Vacationing Couple's Car Takes 724-Mile Vacation

The case of a BMW's missing miles

By Tim Minton
|  Sunday, Aug 29, 2010  |  Updated 2:52 PM EDT
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Vacationing Couple's Car Takes 724-Mile Vacation

NBCNewYork

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Mimi Gunthart's "Ferris Bueller" flashback came after she returned from a trip to California and retrieved her car from the Avistar long-term parking lot near JFK Airport.

Having carefully written down the mileage on her sporty black BMW's odometer and day trip mileage counter when dropping off the car August 11, she compared those figures at pickup on August 22 expecting a near match.

"But it is off by 724 miles!" exclaimed Gunthart. Asked what to make of that, she replied "somebody had a nice vacation other than us."

To put it in perspective, 700 miles is a round trip to Buffalo from JFK or three round trips to the Hamptons and then some.

"I was flabbergasted," said Mimi's husband Ulrich Gunthart. "Totally surprised. Couldn't believe my eyes."

It all reminds us of that classic 1980s film moment in "Ferris Bueller's Day Off" when Ferris's friend Cameron realizes the car they'd left in a lot -- Cameron's father's car "borrowed" without permission -- had been joy ridden all over town by parking attendants. Ferris discovers the truth when he checks the odometer.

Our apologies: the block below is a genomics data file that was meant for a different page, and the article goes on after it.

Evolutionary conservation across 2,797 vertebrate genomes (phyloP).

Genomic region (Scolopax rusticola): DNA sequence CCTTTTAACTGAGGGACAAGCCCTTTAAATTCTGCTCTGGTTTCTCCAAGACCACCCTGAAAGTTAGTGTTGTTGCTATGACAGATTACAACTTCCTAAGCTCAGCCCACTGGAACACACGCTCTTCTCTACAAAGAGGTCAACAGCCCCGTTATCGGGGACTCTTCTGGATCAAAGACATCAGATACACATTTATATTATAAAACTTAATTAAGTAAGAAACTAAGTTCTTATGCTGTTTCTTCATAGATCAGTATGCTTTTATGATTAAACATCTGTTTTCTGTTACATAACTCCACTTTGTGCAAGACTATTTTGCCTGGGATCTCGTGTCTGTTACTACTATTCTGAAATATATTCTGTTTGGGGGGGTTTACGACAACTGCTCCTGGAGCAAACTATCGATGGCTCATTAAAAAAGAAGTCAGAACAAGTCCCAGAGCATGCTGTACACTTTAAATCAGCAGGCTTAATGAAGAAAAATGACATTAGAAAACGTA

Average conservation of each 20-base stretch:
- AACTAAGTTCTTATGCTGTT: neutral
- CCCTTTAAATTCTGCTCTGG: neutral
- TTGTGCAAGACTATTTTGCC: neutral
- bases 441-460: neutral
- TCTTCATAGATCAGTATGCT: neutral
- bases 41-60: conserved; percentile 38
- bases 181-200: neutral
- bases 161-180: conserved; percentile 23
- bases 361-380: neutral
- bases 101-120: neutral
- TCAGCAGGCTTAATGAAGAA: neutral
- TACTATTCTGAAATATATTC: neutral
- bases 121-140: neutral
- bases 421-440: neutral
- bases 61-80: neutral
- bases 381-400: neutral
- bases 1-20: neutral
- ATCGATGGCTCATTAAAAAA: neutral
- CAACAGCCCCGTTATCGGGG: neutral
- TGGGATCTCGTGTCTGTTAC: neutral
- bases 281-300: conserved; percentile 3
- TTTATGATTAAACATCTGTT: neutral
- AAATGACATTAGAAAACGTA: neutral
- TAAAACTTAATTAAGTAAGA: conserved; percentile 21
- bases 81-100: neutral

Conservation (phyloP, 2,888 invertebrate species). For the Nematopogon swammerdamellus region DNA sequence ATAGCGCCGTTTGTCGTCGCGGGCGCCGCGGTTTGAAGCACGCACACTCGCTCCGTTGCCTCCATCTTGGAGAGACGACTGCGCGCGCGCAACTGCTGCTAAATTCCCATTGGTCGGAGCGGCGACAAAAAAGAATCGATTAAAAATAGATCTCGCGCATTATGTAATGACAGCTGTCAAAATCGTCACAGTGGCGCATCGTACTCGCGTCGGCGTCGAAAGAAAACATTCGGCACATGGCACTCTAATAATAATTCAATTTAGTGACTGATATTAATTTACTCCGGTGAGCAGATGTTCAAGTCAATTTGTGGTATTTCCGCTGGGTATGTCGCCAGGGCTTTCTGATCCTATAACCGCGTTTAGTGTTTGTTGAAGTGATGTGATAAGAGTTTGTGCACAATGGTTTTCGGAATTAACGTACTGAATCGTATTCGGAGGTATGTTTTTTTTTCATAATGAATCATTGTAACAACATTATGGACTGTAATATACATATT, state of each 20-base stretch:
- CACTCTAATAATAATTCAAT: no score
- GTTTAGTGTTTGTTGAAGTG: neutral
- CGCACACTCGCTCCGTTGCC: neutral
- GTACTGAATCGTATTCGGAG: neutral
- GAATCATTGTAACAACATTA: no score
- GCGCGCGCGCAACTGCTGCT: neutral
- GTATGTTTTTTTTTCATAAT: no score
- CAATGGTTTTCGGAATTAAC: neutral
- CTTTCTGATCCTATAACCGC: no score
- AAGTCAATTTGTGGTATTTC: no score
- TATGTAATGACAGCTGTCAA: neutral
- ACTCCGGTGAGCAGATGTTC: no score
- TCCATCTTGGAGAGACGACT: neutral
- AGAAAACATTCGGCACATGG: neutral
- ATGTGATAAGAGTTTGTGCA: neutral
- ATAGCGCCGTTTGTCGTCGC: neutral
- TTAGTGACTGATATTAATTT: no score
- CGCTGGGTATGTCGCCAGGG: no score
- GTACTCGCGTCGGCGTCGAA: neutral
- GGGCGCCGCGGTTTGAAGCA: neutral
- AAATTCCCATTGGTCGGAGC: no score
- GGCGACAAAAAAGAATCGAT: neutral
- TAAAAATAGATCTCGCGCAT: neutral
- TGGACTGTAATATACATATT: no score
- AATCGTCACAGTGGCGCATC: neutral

"We investigated and reviewed our inventory logs and found nothing out of the ordinary," responded Avistar Regional Manager David Menter.

Except maybe for the new ink stain that the Gunthart's say they spotted on the front passenger seat.  And a CD that was suddenly blasting when they turned the car on.

"There's no chance we got the calculations wrong, not with both of us doing them," said Gunthart.

"Hopefully it's a weird isolated thing," said parking manager Menter, who added that there were no previous claims by any other customers of mileage mishaps. Drivers are required to leave keys with cars and tell attendants how long they plan to be away.

Avistar and the Guntharts agree that in the future customers and attendants should both sign valet stubs indicating the mileage at drop off, according to Menter.

"We're definitely going to be examining the procedures to make sure that there's never any question in a customer's mind in the future," said the manager.

That could affect the Guntharts, who plan to leave that BMW at Avistar again the next time they fly out. 

"There's no way it would happen to our car again, not after this attention," said Ulrich Gunthart, who added that -- other than the 700 miles situation -- he thought the service and prices were quite good.

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